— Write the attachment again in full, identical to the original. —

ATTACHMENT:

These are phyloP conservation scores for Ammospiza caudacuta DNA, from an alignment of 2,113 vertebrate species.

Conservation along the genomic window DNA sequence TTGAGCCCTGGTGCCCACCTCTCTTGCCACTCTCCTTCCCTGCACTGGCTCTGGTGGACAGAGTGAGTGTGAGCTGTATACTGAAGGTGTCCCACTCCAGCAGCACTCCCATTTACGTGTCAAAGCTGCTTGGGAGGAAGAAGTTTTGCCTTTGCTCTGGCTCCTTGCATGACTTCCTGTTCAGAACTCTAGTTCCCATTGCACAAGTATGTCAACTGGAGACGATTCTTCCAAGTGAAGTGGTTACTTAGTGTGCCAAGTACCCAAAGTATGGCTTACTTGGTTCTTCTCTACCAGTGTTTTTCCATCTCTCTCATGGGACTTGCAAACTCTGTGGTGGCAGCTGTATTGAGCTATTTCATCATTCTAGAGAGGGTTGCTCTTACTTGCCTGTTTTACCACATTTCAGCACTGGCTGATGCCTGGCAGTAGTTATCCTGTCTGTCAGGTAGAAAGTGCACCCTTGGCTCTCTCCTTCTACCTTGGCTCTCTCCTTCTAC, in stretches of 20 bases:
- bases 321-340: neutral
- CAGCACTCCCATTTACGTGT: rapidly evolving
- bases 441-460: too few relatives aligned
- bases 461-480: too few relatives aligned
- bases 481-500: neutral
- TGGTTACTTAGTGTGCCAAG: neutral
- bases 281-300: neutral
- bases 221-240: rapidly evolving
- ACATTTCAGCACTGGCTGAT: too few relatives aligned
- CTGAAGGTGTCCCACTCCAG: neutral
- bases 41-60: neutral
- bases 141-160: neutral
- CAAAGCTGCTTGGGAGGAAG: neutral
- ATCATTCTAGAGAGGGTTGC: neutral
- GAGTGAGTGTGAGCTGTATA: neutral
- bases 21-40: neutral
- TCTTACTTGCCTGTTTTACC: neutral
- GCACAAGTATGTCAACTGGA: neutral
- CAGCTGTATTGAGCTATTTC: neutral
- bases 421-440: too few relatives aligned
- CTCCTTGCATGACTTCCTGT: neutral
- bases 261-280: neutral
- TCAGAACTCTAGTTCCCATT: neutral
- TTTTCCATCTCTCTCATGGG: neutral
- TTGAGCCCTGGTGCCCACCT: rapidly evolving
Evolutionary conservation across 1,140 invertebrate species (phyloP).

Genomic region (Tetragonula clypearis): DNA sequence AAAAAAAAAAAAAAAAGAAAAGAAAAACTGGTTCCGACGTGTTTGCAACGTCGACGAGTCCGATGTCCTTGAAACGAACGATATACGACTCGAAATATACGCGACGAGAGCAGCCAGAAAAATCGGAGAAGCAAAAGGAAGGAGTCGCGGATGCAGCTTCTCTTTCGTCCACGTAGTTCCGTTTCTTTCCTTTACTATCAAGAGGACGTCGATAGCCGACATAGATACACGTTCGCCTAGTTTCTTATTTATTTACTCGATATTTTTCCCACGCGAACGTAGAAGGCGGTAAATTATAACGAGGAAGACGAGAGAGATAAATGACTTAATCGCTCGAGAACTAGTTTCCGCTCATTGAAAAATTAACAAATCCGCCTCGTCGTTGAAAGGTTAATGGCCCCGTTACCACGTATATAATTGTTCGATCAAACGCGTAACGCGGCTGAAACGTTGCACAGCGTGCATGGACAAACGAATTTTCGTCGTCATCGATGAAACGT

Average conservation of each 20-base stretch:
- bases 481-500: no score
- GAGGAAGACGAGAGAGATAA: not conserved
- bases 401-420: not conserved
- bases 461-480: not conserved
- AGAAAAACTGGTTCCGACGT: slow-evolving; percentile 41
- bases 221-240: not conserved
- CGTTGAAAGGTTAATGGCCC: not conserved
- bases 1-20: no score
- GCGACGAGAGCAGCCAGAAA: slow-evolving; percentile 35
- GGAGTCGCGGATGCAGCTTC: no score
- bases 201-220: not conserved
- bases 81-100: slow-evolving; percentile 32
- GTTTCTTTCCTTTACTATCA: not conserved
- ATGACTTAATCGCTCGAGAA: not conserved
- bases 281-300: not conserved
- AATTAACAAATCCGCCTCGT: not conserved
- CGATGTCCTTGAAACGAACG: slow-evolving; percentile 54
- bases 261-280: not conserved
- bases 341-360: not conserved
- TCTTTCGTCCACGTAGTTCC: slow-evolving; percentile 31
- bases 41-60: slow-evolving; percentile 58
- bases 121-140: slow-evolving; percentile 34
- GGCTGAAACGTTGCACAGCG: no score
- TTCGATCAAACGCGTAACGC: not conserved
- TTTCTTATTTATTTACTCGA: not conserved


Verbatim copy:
These are phyloP conservation scores for Ammospiza caudacuta DNA, from an alignment of 2,113 vertebrate species.

Conservation along the genomic window DNA sequence TTGAGCCCTGGTGCCCACCTCTCTTGCCACTCTCCTTCCCTGCACTGGCTCTGGTGGACAGAGTGAGTGTGAGCTGTATACTGAAGGTGTCCCACTCCAGCAGCACTCCCATTTACGTGTCAAAGCTGCTTGGGAGGAAGAAGTTTTGCCTTTGCTCTGGCTCCTTGCATGACTTCCTGTTCAGAACTCTAGTTCCCATTGCACAAGTATGTCAACTGGAGACGATTCTTCCAAGTGAAGTGGTTACTTAGTGTGCCAAGTACCCAAAGTATGGCTTACTTGGTTCTTCTCTACCAGTGTTTTTCCATCTCTCTCATGGGACTTGCAAACTCTGTGGTGGCAGCTGTATTGAGCTATTTCATCATTCTAGAGAGGGTTGCTCTTACTTGCCTGTTTTACCACATTTCAGCACTGGCTGATGCCTGGCAGTAGTTATCCTGTCTGTCAGGTAGAAAGTGCACCCTTGGCTCTCTCCTTCTACCTTGGCTCTCTCCTTCTAC, in stretches of 20 bases:
- bases 321-340: neutral
- CAGCACTCCCATTTACGTGT: rapidly evolving
- bases 441-460: too few relatives aligned
- bases 461-480: too few relatives aligned
- bases 481-500: neutral
- TGGTTACTTAGTGTGCCAAG: neutral
- bases 281-300: neutral
- bases 221-240: rapidly evolving
- ACATTTCAGCACTGGCTGAT: too few relatives aligned
- CTGAAGGTGTCCCACTCCAG: neutral
- bases 41-60: neutral
- bases 141-160: neutral
- CAAAGCTGCTTGGGAGGAAG: neutral
- ATCATTCTAGAGAGGGTTGC: neutral
- GAGTGAGTGTGAGCTGTATA: neutral
- bases 21-40: neutral
- TCTTACTTGCCTGTTTTACC: neutral
- GCACAAGTATGTCAACTGGA: neutral
- CAGCTGTATTGAGCTATTTC: neutral
- bases 421-440: too few relatives aligned
- CTCCTTGCATGACTTCCTGT: neutral
- bases 261-280: neutral
- TCAGAACTCTAGTTCCCATT: neutral
- TTTTCCATCTCTCTCATGGG: neutral
- TTGAGCCCTGGTGCCCACCT: rapidly evolving
Evolutionary conservation across 1,140 invertebrate species (phyloP).

Genomic region (Tetragonula clypearis): DNA sequence AAAAAAAAAAAAAAAAGAAAAGAAAAACTGGTTCCGACGTGTTTGCAACGTCGACGAGTCCGATGTCCTTGAAACGAACGATATACGACTCGAAATATACGCGACGAGAGCAGCCAGAAAAATCGGAGAAGCAAAAGGAAGGAGTCGCGGATGCAGCTTCTCTTTCGTCCACGTAGTTCCGTTTCTTTCCTTTACTATCAAGAGGACGTCGATAGCCGACATAGATACACGTTCGCCTAGTTTCTTATTTATTTACTCGATATTTTTCCCACGCGAACGTAGAAGGCGGTAAATTATAACGAGGAAGACGAGAGAGATAAATGACTTAATCGCTCGAGAACTAGTTTCCGCTCATTGAAAAATTAACAAATCCGCCTCGTCGTTGAAAGGTTAATGGCCCCGTTACCACGTATATAATTGTTCGATCAAACGCGTAACGCGGCTGAAACGTTGCACAGCGTGCATGGACAAACGAATTTTCGTCGTCATCGATGAAACGT

Average conservation of each 20-base stretch:
- bases 481-500: no score
- GAGGAAGACGAGAGAGATAA: not conserved
- bases 401-420: not conserved
- bases 461-480: not conserved
- AGAAAAACTGGTTCCGACGT: slow-evolving; percentile 41
- bases 221-240: not conserved
- CGTTGAAAGGTTAATGGCCC: not conserved
- bases 1-20: no score
- GCGACGAGAGCAGCCAGAAA: slow-evolving; percentile 35
- GGAGTCGCGGATGCAGCTTC: no score
- bases 201-220: not conserved
- bases 81-100: slow-evolving; percentile 32
- GTTTCTTTCCTTTACTATCA: not conserved
- ATGACTTAATCGCTCGAGAA: not conserved
- bases 281-300: not conserved
- AATTAACAAATCCGCCTCGT: not conserved
- CGATGTCCTTGAAACGAACG: slow-evolving; percentile 54
- bases 261-280: not conserved
- bases 341-360: not conserved
- TCTTTCGTCCACGTAGTTCC: slow-evolving; percentile 31
- bases 41-60: slow-evolving; percentile 58
- bases 121-140: slow-evolving; percentile 34
- GGCTGAAACGTTGCACAGCG: no score
- TTCGATCAAACGCGTAACGC: not conserved
- TTTCTTATTTATTTACTCGA: not conserved